Based in Detroit, AirspaceLink has established itself as an increasingly important infrastructure provider for fast-growing drone service spaces, allowing operators to quickly obtain local and federal approval. With $ 23 million in new support, the company plans to provide the platform to other countries that are trying to get the drone industry on track.
The company’s primary service is an online service that enables anyone using a UAV to obtain a FAA flight permit by showing that the required safety protocols are in place. This process, like other forms of bureaucracy, is particularly difficult for startups and individuals to manage, and even large companies with compliance teams want to make it easy.
“This has hampered the unpredictable drone industry, such as food delivery,” said CEO Michael Healander. “Everyone knows that drones can do these things, but there is no integration into the country’s infrastructure. Operators prove that they have radar and surveillance systems, and people in critical infrastructure. We are building our own system to calculate the probability of a collision … We need to build a safety case for the FAA. “
Airspace Link partially automates this process and tracks ground-based infrastructure such as radar coverage and other notable flights and assets in the area.
“Our goal is to tell the operator,’There’s a pesticide sprayer coming into your area, so there’s a place to stop and land here,'” Healander said. However, unlike other companies that sell services as software for drone pilots, AirspaceLink has established itself as an infrastructure provider at the state and local levels.
“The municipality has white-labeled the Airspace Link platform, saying,” It’s a Michigan system. ” You haven’t proved your safety case to the FAA there — the state offers that service, “he explained. Of course, there is a charge, but it is a convenient charge, not an airspace usage charge. If you want to do the paperwork yourself, you can. CFO Bill Johnson believes that local governments are looking for ways to turn this from billing information into a source of revenue.
“Similar to how we use roads, we enable economic activity in the region, enable partners and technological advances. Everyone is in a position to benefit from this ecosystem advancement.” He said.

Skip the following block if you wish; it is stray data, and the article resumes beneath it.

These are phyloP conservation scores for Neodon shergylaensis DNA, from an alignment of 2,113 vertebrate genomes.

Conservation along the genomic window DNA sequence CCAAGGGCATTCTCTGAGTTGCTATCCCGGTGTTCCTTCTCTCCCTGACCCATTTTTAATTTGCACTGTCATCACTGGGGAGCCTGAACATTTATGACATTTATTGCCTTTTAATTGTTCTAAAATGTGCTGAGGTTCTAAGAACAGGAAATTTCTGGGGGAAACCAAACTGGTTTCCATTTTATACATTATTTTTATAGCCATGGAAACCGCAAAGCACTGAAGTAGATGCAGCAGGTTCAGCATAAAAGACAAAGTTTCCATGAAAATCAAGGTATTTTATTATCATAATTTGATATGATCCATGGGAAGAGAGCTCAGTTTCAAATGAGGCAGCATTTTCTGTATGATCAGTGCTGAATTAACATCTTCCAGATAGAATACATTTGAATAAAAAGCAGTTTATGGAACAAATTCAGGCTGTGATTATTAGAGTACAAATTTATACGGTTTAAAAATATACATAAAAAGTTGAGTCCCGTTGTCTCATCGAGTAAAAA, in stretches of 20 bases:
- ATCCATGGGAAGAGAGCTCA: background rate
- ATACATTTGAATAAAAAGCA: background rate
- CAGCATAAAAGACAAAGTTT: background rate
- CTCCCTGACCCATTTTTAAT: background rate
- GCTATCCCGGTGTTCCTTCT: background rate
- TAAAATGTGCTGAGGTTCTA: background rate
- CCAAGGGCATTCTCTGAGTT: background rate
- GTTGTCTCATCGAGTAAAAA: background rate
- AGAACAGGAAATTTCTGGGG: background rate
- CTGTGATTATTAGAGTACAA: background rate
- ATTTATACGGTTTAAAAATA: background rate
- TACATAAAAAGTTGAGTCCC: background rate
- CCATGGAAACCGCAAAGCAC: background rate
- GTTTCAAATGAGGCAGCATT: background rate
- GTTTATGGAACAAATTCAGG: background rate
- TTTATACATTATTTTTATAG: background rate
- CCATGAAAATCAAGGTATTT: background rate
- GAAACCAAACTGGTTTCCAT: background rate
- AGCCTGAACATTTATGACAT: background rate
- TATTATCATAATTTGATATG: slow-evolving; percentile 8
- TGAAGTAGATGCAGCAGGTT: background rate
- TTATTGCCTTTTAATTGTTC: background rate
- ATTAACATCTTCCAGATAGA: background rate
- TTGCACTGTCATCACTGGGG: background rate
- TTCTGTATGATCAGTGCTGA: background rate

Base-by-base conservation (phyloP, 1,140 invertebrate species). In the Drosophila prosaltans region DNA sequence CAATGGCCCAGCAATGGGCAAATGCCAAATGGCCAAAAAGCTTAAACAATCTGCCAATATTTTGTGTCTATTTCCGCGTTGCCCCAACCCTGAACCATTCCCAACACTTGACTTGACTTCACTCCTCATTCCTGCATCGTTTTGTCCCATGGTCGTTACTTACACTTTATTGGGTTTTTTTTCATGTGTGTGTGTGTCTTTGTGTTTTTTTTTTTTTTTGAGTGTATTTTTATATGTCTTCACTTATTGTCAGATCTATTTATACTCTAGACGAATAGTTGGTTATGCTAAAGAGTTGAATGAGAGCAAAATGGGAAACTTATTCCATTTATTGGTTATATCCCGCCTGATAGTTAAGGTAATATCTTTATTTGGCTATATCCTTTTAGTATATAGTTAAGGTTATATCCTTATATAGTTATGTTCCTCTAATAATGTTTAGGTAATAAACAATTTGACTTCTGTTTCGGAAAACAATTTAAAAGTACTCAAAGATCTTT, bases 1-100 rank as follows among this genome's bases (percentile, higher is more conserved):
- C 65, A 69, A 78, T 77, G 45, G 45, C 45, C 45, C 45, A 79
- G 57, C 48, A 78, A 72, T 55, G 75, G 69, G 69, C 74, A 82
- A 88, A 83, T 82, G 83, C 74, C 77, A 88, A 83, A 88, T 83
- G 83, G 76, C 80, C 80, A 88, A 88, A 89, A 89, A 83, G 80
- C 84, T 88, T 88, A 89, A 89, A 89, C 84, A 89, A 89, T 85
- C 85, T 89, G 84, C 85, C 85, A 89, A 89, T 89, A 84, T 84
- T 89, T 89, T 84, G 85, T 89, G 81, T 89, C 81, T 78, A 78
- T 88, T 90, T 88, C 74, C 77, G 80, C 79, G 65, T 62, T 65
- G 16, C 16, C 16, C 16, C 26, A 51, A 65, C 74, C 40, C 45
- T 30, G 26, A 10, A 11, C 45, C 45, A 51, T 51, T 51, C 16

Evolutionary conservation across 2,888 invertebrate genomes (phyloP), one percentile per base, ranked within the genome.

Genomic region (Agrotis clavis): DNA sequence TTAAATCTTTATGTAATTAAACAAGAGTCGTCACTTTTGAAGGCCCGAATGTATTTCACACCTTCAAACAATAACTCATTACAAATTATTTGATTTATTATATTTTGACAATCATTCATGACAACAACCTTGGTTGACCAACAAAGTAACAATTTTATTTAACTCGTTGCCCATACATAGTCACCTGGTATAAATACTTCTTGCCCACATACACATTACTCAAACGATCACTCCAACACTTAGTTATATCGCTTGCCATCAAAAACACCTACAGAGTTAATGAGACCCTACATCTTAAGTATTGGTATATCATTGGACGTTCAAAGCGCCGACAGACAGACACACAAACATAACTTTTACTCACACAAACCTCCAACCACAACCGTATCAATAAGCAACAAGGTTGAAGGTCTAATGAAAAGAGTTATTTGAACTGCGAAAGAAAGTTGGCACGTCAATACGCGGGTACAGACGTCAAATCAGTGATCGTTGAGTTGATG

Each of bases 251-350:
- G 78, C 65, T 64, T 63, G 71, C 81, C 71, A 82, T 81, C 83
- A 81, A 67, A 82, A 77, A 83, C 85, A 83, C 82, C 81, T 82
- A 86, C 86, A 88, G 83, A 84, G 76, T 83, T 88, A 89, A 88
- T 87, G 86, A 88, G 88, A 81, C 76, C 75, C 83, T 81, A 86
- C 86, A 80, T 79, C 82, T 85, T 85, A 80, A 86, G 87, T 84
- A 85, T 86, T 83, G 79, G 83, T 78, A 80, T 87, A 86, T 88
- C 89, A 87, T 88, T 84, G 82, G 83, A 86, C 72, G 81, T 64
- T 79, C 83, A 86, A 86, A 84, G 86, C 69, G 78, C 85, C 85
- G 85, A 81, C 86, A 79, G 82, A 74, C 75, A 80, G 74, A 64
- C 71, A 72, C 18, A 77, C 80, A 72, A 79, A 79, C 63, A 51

This could increase as FAA regulations continue to limit drone operations, especially the obligations that all drones broadcast their location from September (fines start one year later). This promises a lot of entry to service providers in this sector and is part of the reason the company is raising money.
“The reason we’re stepping on gas is that in the next four years it’s going to grab a little land, and we’re trying to do it before people understand it. how We are doing that, “Healander said. That is, it is built into the government pipeline as an infrastructure rather than being sold to individuals or businesses.
“Here in the United States, we’re going to pour gasoline into some areas for expansion, but the main reason for raising capital is global expansion. Several countries want this, and drone companies Is also globalizing, “he continued.
As an example, he proposed the UAE. There, after years of loose drone regulations, the country suddenly banned all drone operations with new policies pending months ago. Emulating companies like FAA (which has overseen most drone research and commerce) and Airspace Link is the easiest for these countries who want to explore the potential of UAV services as well as other states and cities. It’s a quick road.
Airspace Link has partnered with global airspace monitoring company Thales and location data giant ESRI to enable products to be deployed in locations like Dubai. For products.
The $ 23.1 million B round was led by Avanta Ventures, the VC division of the CSAA Insurance Group. This represents another category of interest in bureaucratic formalism mitigation and risk quantification. Ultimately, something like Airspace Link could be an insurance policy contributor or requirement. The round also included investments from Morningside, Caprock, Altos Ventures, Indicator Ventures, 2048 Ventures, Detroit Venture Partners and Thales Group.
The company currently employs nearly 50 people and expects to grow even faster as it pursues the next stage of ambition. “If we want to globalize, we need to build a global team,” says Healander.